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Making the big move

Living in limbo is hard, but so is making a huge change

Toban Dyck’s wheat yielded well. Toban and his father are running the equipment — Toban stepped out of the truck to take this picture.

Things are changing for my wife and me. We moved back to the farm in our 30s with a rough plan for how taking over the family operation could unfold. That was in 2012. That plan has changed, and it’s currently unfolding. At least, in part.

I’ve been here before. I know how to compose myself. I don’t know what will come next, but I do know that once the world stops spinning, things will come into focus. Right now, my days are a series of fast-paced, blurred, disparate actions. Right now, I’m caught up in change and I don’t know where I’ll land.

This column is about farming. But this column is also about change. We’re in the thick of it. The meat. And right now, it feels too real to take lightly and too surreal to consider seriously.

I know what white mould looks like in soybeans. I didn’t before 2012. I can identify symptoms of root rot, water stress and bacterial blight on soybeans, as well. I couldn’t before 2012.

And, if you remember from a previous column, I know with an unsettling degree of intimacy, what gophers can do to a crop. (I also know how to manage that problem — I’d say more but I don’t know who’s listening in on this conversation.) I didn’t before this year.

I out myself as a green, new-to-it-all farmer on a regular basis in this column. But at what point should that change? I have an off-farm job in the ag sector now, surrounded by smart people who know lots about growing crops, transporting crops and developing sound policy surrounding crops. And I’ve learned a thing or two.

The big change

My parents bought a house in town. My wife and I will be moving from the mobile home we purchased through Kijiji in 2012 to the home I grew up in. My trumpet is exactly where I left it 20 years ago. The night table I made in school is still there, too.

For four years, I have written this column from that mobile home. For four years, I have mowed my patch of lawn and my parents mowed theirs. All of this is about to change. I will write this column and others from my dad’s old office, looking east over the machine shed, workshop, and a half-section of soybeans.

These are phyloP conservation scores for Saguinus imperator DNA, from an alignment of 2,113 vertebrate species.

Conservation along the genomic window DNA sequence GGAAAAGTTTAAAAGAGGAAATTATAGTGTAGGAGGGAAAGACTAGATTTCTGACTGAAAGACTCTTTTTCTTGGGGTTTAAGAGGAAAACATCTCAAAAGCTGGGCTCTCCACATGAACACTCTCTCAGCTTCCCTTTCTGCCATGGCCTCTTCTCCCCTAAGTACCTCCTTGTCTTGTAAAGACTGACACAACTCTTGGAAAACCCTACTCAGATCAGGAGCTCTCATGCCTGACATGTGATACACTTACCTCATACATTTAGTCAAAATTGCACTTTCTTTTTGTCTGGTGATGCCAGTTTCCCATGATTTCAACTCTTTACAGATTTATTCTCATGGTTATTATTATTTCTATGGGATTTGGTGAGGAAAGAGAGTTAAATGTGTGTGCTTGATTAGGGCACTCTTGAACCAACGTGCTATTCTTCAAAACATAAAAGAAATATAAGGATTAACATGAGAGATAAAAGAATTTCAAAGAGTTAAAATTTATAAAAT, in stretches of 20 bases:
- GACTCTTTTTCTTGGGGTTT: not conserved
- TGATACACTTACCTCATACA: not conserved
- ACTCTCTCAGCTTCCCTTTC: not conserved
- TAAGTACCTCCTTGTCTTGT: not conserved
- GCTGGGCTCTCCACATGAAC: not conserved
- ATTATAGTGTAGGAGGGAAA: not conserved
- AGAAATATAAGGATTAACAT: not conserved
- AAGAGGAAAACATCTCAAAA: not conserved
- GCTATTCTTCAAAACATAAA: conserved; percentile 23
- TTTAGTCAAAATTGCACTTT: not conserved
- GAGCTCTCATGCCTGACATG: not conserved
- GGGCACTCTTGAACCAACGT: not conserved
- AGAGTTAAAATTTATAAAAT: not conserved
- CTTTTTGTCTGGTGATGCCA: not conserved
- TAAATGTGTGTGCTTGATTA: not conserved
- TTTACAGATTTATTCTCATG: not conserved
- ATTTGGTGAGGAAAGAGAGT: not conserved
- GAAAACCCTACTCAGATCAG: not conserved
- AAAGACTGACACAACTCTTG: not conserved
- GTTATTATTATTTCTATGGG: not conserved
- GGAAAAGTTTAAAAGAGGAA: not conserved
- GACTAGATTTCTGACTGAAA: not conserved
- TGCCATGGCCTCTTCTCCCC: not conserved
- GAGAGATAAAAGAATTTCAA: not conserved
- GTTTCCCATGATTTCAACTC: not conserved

We now own the farmstead. The yard is now our responsibility. It’s a large step for everyone.

It was four years of limbo. We were happy — very happy — but we had no idea what would happen next nor when it would happen.

For four years, my parents, my wife, and I pushed towards discerning what the opening stages of this succession plan could look like. One (me) gets used to pushing and being in limbo. One (me) forgets to think about what life will look like once all that pushing comes to an end.

The rewards, I’m hoping, are innumerable. The challenge, though — and it’s not a small one — is to replace the thoughts and questions that bounced around our heads for four years with new, long-distance goals. Change is hard.

I’ve become so used to being a green farmer that I’m not sure how to compose myself as a producer who knows a thing or two. We’ve become so used to living in a mobile home on the farmstead that to live in the main house with no one else around will seem quite foreign to us.

You push toward something for so long that a breakthrough is barely recognizable and is as terrifying as it is rewarding. Pushing becomes normal. It becomes comfortable.

Our life as farmers is starting to look very different, this much I know. My family home, my family yard, will be in our hands. It is this blend of excitement and nerves that is causing my world to spin, my world to seem uncertain in a good way, my world to seem blurred and full of disparate actions.

Our wheat yielded well. Our soybeans are ripening at a healthy pace and are poised to do well (knock on wood). And I will need to start picking up boxes for moving. These are facts. They help ground me.

Next time we talk, I’ll have harvested the soybeans I planted on 120 acres of recently-broken pastureland; I will have harvested the soybeans on the other 110 acres I rent; and I may have purchased 80 acres of farmland. Oh yeah, and we’ll be living in my childhood home.

It’s scary only because it’s very real. My wife and I could not be more excited and grateful. We don’t know what this change will bring, but we’re still full of the same giddy joy we had when we first moved back to the farm four years ago.

About the author


Toban Dyck is a freelance writer and a new farmer on an old farm. Follow him on Twitter @tobandyck or email [email protected]



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